2009-press-passBecause I have photographed so many Roethler family events, I’ve been given Official Roethler Papparazzo status.

 

 

 

December
2009-mazzei-02I met John & Lori Mazzei, cousins Shirley and John’s son and daughter, and Lori’s husband, Harold, for lunch in Burlingame. I hadn’t seen John and Lori since they were kids; it’s great to connect with them again.

 

 

2009-amber-022009-amber-01On December 17, Amber, daughter of my cousin Lydia, received an R.N. degree from Butte College. I was pleased to be a part of the large family group that attended the graduation. Following the graduation we went to dinner to celebrate Amber’s accomplishment.

2009-bald-rock-012009-bald-rock-02Cousin Marty and I spent a spectacularly beautiful December day hiking around the top of Bald Rock Dome in the Plumas National Forest.

 

 

A Brief Discourse on Cousins

“What is a first cousin once removed?” Linda, asked.

“A first cousin once removed is the child of my first cousin,” I said.

“Isn’t that your second cousin?”

“No, it’s not,” I said. “We’re not in the same generation.”

“I don’t get it,” said Linda.

Linda’s response is typical of the confusion about cousin relationships. Most people have a good understanding of the basic relationship words: mother, father, aunt, uncle, brother, sister. Because most of us are not familiar with the technical terms used to describe cousin relationships, “cousin” seems good enough when introducing a cousin of any degree of relationship.

The definitions below may help to describe family relationships more exactly.

Cousin (a.k.a “first cousin”)
First cousins have the same grandparents as you. In other words, your first cousins are the children of your aunts and uncles.

Second Cousin
Second cousins have the same great-grandparents as you, but not the same grandparents.

Third, Fourth, and Fifth Cousins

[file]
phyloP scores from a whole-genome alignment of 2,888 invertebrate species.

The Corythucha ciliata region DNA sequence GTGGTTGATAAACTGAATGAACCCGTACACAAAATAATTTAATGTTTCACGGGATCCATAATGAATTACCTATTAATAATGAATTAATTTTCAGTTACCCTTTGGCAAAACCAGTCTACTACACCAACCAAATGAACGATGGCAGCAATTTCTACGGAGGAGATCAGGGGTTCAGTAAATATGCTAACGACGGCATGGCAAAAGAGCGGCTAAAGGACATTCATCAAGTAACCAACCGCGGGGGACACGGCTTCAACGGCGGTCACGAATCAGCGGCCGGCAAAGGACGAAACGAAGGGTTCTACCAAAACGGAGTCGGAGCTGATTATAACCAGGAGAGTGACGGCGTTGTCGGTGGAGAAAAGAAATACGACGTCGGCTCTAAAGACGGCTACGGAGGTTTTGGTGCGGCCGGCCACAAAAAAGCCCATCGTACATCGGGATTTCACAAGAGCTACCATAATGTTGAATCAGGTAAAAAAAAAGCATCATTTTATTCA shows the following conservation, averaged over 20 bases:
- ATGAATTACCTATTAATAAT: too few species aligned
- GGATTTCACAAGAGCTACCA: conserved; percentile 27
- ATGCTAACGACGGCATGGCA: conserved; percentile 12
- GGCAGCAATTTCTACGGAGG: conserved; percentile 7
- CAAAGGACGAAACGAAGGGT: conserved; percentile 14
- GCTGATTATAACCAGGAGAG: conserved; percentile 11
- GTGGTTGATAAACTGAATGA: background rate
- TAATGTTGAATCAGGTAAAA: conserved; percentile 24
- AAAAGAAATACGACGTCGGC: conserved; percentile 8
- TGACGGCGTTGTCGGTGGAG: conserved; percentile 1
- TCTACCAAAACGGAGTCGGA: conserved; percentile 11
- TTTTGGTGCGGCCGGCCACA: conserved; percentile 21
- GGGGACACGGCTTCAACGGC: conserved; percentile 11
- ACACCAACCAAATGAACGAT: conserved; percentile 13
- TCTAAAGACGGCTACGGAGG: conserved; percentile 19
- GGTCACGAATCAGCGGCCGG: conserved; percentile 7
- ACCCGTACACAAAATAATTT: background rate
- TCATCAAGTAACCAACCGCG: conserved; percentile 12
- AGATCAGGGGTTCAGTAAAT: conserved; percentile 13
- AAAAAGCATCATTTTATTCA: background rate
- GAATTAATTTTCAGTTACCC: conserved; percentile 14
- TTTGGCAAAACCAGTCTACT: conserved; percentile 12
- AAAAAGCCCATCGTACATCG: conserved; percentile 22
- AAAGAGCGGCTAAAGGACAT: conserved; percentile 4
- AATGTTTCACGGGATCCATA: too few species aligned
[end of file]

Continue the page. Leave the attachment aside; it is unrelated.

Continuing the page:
Third cousins have the same 2nd great grandparents, fourth cousins have the same 3rd great grandparents, and so on.

Removed
When the word “removed” is used to describe a relationship, it indicates that the two people are from different generations. You and your first cousins are in the same generation (two generations younger than your grandparents), so the word “removed” is not used to describe your relationship.

The words “once removed” mean that there is a difference of one generation. For example, your mother’s first cousin is your first cousin, once removed. This is because your mother’s first cousin is one generation younger than your grandparents and you are two generations younger than your grandparents. This one-generation difference equals “once removed.”

Twice removed means that there is a two-generation difference. You are two generations younger than a first cousin of your grandmother, so you and your grandmother’s first cousin are first cousins, twice removed.

Relationship Charts
A relationship chart helps to make things easier and clearer. Take a look at the relationship chart I’ve prepared. It can help you figure out how different people in your family are related. It’s much simpler than it looks. Just follow the instructions.

On the other hand, my daughter, Susan, who has made a heroic effort to keep up with my cousinage, recently commented, “Dad, you have more cousins than the law should allow!”